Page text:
Quantcast
Environmental News for a Healthier Planet and Life

Non-Toxic Alternatives to BPA and BPA-Free Bottles

Health + Wellness
Non-Toxic Alternatives to BPA and BPA-Free Bottles

Many BPA-free plastics are just as bad for us as the BPA-laden (byphenol A) kind, and in some cases, are possibly worse, according to research by neurobiology professor George Bittner and his team at CertiChem. 

The endocrine disruptors in most plastics have far-ranging effects that not only alter our gene makeup and increase infertility risks, they can also harm children.

Perhaps even more disturbing: companies are not required to determine their level of toxicity before releasing them for sale and marketing them as “safe and non-toxic.”

So if consumers haven’t already recycled their plastic water bottles—sippy cups, straw cups and baby bottles—now might be a good time. 

But, the looming question is: what should be used instead?

Here are some non-toxic alternatives and tips to consider from Care2 editor Eve Fox

1. Try to avoid plastic at all costs. Just because a plastic is touted as BPA- and phtalate-free does not mean it’s actually non-toxic (though, clearly, anything that doesn’t address those two well-known toxins should also be a red-flag.)

2. If plastic can’t be avoided altogether, the safest type (meaning the most stable, slowest to degrade and leech chemicals into your water, food, etc.) is silicone.

3. Glass is the safest material since it does not leech at all.

4. Stainless steel is pretty good as it is a relatively inert metal, but there is some transfer of elements which can be an issue for people with allergies to nickel.

5. There is no perfect water bottle, baby bottle, sippy cup, straw cup or insulated mug out there, but there are a lot of good options!

Below are Fox's picks for some of the best cup and bottle products currently on the market:

I got rid of my Nalgene’s back in 2008 when the news broke about BPA’s badness and invested in a couple of Klean Kanteen stainless steel water bottles. They come in several different sizes (12-, 18-, 27- and 40-ounce) and with a bunch of different tops (sport, cafe, etc.) They also introduced an insulated wide-mouth bottle recently. Photo credit: Care2

 

I ditched all our plastic baby bottles a few years ago in favor of Born Free’s sturdy, glass bottles with silicone nipples. I would only use glass for the babies since you often heat the bottle up before a feeding and we know heat and plastic is a bad combo. They come in two sizes (5- and 9-ounces) and they now offer a silicone sleeve to improve your and/or baby’s grip. Photo credit: Care2

 

I've got some stainless steel Klean Kanteen sippy cups in the mix, which we like a lot as we can take them practically anywhere. Photo credit: Care2

 

I also have a couple of the Pura Kiki stainless steel bottles with silicone sippy spouts that I got after reading tons of reviews a few months back. They’re a good width for smaller hands, the bottles are light and the mouth pieces are comfortable. They have nipple attachments for babies (though I would definitely prefer glass since you may be heating a baby’s bottle and it’s just safer than metal) and two levels of flow sippy attachments for toddlers and kids. Photo credit: Care2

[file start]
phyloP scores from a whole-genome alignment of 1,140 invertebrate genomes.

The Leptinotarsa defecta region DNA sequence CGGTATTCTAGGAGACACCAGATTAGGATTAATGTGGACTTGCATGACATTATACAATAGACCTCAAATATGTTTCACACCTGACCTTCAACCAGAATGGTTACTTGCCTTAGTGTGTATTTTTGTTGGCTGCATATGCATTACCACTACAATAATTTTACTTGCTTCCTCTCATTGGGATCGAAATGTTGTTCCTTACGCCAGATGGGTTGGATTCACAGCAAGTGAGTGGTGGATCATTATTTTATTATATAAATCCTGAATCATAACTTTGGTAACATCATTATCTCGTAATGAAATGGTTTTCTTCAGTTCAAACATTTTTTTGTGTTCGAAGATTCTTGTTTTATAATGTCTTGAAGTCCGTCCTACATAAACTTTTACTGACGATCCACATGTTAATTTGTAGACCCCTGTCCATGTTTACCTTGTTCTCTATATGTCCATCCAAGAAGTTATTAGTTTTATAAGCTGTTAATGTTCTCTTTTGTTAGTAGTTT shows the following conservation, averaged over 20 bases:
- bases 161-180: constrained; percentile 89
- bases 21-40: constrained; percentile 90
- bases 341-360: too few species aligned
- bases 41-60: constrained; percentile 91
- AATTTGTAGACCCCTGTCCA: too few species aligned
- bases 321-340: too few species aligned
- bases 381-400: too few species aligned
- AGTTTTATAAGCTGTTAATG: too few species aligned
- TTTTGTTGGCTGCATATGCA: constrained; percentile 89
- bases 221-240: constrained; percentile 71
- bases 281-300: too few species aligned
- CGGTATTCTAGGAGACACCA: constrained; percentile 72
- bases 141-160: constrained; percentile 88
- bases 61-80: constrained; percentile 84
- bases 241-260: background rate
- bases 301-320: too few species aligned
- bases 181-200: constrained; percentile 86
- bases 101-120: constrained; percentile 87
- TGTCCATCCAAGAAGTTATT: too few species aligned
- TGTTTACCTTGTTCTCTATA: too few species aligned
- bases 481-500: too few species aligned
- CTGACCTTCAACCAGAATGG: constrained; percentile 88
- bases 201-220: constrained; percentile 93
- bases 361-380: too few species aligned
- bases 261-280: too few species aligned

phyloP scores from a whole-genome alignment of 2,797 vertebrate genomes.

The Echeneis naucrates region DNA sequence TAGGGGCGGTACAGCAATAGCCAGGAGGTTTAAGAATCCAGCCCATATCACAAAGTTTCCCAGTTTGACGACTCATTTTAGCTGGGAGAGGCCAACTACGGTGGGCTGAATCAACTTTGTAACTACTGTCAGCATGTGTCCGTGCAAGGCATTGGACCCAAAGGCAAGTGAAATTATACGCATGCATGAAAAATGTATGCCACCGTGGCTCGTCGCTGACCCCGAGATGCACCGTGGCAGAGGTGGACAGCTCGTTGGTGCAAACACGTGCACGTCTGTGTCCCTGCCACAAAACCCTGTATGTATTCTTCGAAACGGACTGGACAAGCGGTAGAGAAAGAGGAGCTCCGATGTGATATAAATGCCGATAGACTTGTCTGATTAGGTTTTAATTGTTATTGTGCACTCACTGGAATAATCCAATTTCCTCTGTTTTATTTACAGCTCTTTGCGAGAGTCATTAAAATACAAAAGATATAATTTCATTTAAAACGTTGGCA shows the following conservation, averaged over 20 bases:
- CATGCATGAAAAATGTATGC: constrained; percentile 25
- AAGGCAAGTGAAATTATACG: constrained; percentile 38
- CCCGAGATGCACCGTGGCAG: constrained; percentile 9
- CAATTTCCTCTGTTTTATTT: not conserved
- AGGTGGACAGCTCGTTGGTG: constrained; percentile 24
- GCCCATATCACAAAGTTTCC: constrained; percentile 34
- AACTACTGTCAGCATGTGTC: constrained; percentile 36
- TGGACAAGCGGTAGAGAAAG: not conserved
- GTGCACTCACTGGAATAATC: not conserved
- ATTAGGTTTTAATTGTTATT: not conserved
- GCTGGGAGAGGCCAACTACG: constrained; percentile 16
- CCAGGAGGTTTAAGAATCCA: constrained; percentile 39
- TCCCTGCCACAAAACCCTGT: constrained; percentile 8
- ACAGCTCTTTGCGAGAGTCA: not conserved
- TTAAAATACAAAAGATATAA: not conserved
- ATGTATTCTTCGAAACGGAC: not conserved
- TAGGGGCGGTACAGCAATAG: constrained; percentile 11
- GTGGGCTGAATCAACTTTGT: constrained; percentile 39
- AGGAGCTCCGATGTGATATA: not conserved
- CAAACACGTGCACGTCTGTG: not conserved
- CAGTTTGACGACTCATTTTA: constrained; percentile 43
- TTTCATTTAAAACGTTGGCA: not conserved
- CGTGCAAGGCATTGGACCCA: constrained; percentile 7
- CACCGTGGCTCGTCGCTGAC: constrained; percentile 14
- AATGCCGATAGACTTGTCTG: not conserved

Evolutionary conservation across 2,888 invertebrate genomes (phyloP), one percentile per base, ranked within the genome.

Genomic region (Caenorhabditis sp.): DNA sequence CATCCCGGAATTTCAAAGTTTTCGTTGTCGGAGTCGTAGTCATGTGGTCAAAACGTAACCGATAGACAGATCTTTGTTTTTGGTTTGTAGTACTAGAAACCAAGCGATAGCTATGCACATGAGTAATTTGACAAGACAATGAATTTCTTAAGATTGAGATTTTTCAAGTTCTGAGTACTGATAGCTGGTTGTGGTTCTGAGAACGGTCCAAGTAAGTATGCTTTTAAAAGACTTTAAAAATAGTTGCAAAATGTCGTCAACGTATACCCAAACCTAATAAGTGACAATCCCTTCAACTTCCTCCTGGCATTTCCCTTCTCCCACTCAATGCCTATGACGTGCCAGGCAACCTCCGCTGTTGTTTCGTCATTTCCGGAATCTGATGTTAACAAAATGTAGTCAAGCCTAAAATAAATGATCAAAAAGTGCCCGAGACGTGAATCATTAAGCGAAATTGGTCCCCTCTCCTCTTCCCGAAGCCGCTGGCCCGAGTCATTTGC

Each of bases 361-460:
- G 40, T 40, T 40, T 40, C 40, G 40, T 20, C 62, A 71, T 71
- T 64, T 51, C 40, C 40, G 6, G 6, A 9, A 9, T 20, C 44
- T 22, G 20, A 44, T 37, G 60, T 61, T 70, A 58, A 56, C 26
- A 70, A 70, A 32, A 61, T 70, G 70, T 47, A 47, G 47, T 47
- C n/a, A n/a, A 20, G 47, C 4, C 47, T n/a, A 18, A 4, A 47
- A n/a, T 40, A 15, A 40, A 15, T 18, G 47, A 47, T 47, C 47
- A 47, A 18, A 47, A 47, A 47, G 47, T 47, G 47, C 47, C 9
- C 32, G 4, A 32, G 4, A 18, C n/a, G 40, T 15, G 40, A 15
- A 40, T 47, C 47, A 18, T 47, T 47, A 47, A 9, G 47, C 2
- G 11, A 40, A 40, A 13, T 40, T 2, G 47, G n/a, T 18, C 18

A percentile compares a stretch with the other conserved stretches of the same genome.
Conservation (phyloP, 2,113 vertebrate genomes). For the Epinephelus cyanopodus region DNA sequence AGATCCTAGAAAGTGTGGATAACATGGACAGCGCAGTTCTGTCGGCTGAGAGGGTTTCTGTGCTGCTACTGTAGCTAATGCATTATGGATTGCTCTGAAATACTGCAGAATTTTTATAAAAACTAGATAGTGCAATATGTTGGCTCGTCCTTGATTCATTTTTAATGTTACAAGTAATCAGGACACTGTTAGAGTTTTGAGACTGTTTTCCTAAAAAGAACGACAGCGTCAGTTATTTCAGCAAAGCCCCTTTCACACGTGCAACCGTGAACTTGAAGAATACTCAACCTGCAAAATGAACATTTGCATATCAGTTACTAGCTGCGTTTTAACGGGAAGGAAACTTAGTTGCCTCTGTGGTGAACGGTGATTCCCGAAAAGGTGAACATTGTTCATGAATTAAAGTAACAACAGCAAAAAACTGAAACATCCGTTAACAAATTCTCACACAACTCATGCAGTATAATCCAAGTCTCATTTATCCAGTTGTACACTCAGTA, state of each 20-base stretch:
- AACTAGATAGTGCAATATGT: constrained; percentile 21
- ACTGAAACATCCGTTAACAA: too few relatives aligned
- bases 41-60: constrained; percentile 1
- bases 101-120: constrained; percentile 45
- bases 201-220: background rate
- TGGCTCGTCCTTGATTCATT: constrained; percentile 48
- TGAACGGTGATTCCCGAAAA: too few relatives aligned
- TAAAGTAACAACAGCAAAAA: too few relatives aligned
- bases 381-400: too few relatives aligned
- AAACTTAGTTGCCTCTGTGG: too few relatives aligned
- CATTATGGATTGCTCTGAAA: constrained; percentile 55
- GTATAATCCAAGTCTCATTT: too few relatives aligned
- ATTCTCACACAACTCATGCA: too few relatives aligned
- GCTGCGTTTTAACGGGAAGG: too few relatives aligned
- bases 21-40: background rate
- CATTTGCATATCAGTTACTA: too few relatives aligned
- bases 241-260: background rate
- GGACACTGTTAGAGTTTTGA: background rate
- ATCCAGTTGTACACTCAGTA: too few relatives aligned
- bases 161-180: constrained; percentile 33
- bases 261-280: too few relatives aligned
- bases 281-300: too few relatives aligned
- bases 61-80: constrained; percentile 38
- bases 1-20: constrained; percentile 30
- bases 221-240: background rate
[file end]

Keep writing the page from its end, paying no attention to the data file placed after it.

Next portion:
I have one Lifefactory glass bottle with a flip cap that I like a lot. The sleeve gives you a good grip on the bottle and the flip top with the carrying handle is definitely an improvement over the plain bottle which has a very wide mouth and led me to spill water, typically on my clothes while drinking. Photo credit: Care2

 

Takeya also makes some very nice glass water bottles with silicone sleeves that help improve durability and minimize slippage and breakage. Their 12 ounce bottle is a more kid-friendly size than the adult-sized, 22-ounce Life Factory bottle, too. Photo credit: Care2

Visit EcoWatch’s HEALTH and pages for more related news on this topic.

Susanna Pershern / Submerged Resources Center/ National Park Service / public domain

By Melissa Gaskill

Two decades ago scientists and volunteers along the Virginia coast started tossing seagrass seeds into barren seaside lagoons. Disease and an intense hurricane had wiped out the plants in the 1930s, and no nearby meadows could serve as a naturally dispersing source of seeds to bring them back.

Read More Show Less

EcoWatch Daily Newsletter

Fridays for Future climate activists demonstrate in Bonn, Germany on Sept. 25, 2020. Roberto Pfeil / picture alliance via Getty Images

Carbon dioxide levels in the atmosphere hit a new record in 2019 and have continued climbing this year, despite lockdowns and other measures to curb the pandemic, the World Meteorological Organization (WMO) said on Monday, citing preliminary data.

Read More Show Less

Trending

The Argentine black-and-white tegu is an invasive species that can reach four-feet long. Mark Newman / Getty Images

These black-and-white lizards could be the punchline of a joke, except the situation is no laughing matter.

Read More Show Less
Smoke covers the skies over downtown Portland, Oregon, on Sept. 9, 2020. Diego Diaz / Icon Sportswire

By Isabella Garcia

September in Portland, Oregon, usually brings a slight chill to the air and an orange tinge to the leaves. This year, it brought smoke so thick it burned your throat and made your eyes strain to see more than 20 feet in front of you.

Read More Show Less
A rare rusty-spotted cat is spotted in the wild in 2015. David V. Raju / Wikimedia Commons / CC by 4.0

Misunderstanding the needs of how to protect three rare cat species in Southeast Asia may be a driving factor in their extinction, according to a recent study.

Read More Show Less